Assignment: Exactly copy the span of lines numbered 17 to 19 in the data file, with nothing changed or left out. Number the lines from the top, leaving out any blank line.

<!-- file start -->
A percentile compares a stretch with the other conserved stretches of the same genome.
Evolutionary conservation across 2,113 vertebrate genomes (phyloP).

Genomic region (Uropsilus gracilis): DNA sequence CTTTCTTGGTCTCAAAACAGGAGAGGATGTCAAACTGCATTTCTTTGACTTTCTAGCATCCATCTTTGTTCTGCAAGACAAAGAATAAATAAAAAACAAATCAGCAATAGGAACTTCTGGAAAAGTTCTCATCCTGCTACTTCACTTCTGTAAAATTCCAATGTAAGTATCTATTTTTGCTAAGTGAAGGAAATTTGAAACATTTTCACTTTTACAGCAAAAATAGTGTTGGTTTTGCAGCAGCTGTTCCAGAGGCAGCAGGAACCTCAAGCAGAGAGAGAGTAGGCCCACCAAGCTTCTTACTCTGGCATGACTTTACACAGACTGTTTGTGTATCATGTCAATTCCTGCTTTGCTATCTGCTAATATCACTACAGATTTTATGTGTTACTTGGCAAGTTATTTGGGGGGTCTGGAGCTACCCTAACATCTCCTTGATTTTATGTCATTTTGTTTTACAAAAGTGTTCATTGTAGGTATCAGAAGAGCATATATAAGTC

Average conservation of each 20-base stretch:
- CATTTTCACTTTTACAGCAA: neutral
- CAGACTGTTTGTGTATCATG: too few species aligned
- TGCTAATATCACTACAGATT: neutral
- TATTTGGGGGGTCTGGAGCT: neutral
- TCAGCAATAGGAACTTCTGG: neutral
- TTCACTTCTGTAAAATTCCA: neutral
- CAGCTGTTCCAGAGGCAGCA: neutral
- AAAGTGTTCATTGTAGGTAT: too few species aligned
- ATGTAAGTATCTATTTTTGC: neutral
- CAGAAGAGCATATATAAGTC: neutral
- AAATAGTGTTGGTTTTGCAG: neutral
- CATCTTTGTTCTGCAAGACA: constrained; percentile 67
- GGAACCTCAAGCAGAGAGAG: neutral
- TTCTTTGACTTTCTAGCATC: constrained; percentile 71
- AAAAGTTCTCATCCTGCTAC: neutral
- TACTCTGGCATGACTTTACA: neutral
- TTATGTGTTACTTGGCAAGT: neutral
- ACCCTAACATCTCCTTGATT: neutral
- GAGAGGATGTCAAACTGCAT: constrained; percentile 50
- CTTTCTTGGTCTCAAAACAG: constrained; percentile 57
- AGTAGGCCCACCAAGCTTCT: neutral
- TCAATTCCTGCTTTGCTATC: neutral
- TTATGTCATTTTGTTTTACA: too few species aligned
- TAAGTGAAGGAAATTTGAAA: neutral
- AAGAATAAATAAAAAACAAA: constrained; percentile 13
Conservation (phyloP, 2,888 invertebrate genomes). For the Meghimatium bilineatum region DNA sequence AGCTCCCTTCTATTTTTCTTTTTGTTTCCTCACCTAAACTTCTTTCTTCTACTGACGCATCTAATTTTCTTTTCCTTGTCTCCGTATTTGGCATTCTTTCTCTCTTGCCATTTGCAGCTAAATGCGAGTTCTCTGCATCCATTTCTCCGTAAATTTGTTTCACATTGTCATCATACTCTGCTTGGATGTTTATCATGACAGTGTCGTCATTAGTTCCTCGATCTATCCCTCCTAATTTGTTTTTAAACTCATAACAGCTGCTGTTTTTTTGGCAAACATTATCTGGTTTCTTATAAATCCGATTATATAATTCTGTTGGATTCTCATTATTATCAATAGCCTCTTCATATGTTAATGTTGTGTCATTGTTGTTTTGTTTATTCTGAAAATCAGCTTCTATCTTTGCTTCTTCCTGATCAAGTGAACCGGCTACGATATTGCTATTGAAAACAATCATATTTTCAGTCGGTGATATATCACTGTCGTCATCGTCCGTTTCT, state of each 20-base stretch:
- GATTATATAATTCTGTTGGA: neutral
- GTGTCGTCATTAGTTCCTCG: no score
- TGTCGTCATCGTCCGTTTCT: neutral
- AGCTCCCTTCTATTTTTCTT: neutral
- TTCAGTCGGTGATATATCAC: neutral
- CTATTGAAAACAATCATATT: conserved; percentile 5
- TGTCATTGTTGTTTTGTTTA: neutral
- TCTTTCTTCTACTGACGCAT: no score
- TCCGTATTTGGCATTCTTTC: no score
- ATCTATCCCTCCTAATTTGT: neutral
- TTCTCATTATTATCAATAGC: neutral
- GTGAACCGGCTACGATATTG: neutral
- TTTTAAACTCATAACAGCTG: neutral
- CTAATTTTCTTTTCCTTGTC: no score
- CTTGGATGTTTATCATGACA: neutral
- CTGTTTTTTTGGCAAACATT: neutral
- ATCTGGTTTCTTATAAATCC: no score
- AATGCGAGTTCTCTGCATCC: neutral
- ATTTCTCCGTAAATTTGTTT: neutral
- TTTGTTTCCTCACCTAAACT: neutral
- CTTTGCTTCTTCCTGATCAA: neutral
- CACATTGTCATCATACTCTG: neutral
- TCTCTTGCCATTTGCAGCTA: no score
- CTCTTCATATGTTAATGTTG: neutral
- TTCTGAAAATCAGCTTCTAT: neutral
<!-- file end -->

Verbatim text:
- GGAACCTCAAGCAGAGAGAG: neutral
- TTCTTTGACTTTCTAGCATC: constrained; percentile 71
- AAAAGTTCTCATCCTGCTAC: neutral